Saturday, March 09, 2002

 

New blog. The first post is always the hardest, I think. Not a lot to refer to in the past, no sense of audience, or, actually, no audience at all. This blog is named for Vannevar Bush's Memex machine and the July, 1945 Atlantic Monthly article, "As We May Think," in which Bush describes it. When I first started reading about hypertext theory and computing in the humanities, theorists kept referencing two people: Bush and Ted Nelson. While I find Nelson to be entertaining, Bush amazed me. While the machine itself was never built, and would have been a clumsy mechanistic tool had it ever been produced, the theory behind the memex is sound. The Internet makes possible much of what Bush wanted to accomplish. Associational linking, a way to create, alter, build our own pathways through the vast quantities of information available to us. Every time I read it through, I find overlaps with something else: cyborg theories, rhetorical theory, even some links to one of my current projects, thinking through the importance of bodies in the writing classroom: the body of the instructor and the bodies of students.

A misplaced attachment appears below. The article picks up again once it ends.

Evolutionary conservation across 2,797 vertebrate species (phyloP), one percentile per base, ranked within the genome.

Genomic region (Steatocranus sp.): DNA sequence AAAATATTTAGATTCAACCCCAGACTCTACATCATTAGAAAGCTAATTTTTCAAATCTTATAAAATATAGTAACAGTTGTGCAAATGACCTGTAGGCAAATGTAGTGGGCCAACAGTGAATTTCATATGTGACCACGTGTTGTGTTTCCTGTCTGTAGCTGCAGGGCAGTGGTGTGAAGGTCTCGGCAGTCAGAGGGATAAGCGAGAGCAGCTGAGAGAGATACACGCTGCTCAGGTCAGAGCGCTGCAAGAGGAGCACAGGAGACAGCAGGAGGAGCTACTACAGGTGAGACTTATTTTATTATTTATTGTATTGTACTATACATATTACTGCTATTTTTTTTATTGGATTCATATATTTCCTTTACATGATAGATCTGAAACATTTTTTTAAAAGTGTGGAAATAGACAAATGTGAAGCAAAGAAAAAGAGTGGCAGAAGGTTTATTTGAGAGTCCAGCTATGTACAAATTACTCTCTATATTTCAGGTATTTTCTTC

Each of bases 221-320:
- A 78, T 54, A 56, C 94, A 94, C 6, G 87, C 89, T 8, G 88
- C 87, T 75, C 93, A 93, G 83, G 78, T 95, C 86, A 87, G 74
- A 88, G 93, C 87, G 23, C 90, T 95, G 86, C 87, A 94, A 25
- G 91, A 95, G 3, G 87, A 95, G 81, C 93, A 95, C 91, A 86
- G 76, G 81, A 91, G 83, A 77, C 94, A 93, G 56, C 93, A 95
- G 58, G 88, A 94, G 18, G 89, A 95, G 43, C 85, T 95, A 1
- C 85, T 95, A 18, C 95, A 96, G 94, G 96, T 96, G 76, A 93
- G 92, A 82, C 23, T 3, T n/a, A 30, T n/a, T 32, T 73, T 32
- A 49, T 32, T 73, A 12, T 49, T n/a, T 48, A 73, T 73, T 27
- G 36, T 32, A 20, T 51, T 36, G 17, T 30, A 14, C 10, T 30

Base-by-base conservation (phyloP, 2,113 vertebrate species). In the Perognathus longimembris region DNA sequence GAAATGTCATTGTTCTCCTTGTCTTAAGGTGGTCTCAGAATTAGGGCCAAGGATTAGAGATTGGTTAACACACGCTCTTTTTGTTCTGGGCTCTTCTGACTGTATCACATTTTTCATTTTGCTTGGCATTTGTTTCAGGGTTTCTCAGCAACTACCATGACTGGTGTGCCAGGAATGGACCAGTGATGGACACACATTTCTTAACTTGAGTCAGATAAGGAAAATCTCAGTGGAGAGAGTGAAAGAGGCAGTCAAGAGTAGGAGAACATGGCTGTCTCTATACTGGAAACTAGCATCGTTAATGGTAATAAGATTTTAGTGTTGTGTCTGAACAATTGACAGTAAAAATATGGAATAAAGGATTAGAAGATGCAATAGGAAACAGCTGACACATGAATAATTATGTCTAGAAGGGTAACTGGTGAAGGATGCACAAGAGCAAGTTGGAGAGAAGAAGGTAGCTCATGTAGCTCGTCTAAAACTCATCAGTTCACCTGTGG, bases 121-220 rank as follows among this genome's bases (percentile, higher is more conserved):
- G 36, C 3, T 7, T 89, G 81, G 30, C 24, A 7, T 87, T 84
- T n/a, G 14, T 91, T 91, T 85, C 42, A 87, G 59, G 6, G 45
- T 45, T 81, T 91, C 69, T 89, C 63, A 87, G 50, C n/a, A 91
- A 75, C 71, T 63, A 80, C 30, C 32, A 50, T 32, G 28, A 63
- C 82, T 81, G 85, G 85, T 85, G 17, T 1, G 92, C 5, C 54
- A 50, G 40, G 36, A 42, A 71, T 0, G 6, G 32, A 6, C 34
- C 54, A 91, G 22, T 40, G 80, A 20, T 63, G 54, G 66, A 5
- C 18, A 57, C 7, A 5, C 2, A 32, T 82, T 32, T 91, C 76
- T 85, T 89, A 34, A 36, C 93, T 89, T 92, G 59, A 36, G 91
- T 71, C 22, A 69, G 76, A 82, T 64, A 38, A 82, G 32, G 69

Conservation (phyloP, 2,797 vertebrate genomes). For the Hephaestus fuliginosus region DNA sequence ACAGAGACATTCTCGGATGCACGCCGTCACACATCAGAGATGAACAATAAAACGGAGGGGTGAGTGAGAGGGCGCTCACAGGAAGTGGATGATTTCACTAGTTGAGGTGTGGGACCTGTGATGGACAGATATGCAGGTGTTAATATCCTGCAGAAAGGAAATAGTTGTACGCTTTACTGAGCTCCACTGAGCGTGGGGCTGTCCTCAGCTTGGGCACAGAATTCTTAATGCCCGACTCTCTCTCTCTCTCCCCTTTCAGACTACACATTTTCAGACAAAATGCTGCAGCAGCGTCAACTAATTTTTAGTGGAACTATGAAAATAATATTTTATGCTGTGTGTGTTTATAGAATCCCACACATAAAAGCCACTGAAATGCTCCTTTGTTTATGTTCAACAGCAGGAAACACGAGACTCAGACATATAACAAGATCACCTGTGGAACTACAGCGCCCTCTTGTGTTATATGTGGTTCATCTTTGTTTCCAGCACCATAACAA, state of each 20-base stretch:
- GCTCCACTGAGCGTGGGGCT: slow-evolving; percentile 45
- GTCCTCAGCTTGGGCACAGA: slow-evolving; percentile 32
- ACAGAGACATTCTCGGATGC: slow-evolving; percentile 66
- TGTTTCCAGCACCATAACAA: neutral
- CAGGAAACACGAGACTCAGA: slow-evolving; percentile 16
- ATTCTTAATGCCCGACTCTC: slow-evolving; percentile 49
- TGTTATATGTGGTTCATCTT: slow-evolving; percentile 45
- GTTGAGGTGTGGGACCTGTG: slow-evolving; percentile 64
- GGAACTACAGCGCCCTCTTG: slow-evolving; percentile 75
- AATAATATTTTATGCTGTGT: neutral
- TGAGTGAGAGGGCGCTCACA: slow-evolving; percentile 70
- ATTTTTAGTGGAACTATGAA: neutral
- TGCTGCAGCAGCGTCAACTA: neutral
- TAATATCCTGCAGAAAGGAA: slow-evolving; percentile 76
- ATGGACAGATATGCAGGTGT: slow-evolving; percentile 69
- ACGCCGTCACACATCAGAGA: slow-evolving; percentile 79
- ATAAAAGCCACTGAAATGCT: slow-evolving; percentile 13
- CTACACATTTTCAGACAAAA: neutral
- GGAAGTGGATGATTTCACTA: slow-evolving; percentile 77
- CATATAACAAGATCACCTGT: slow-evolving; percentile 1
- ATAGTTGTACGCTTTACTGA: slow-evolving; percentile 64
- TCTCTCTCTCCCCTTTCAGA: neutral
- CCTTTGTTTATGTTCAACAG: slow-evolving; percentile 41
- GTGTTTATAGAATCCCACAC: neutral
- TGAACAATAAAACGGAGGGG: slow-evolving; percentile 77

bell hooks writes about the teacher as a disembodied mind in the classroom. The teacher's body, supposedly, does not matter, because it is the mind of that teacher and the knowledge contained within it that are important to the intellectual development of the student. hooks argues that the body does, indeed, make a difference: sensory impressions/stimulation are just as important to the learning enviroment as is mental or intellectual stimulation. To divide the teacher's body from the mind is detrimental to the students, but also to the teacher. This is in and of itself a somewhat challenging argument for many. Then add to this knotty question a digital element - what happens when the classroom is partially or wholly experienced online? I'm working through it myself. If I come up with *the answer* I'll be sure to post it here : )

- posted by laurie @ 3/09/2002 11:39:00 PM
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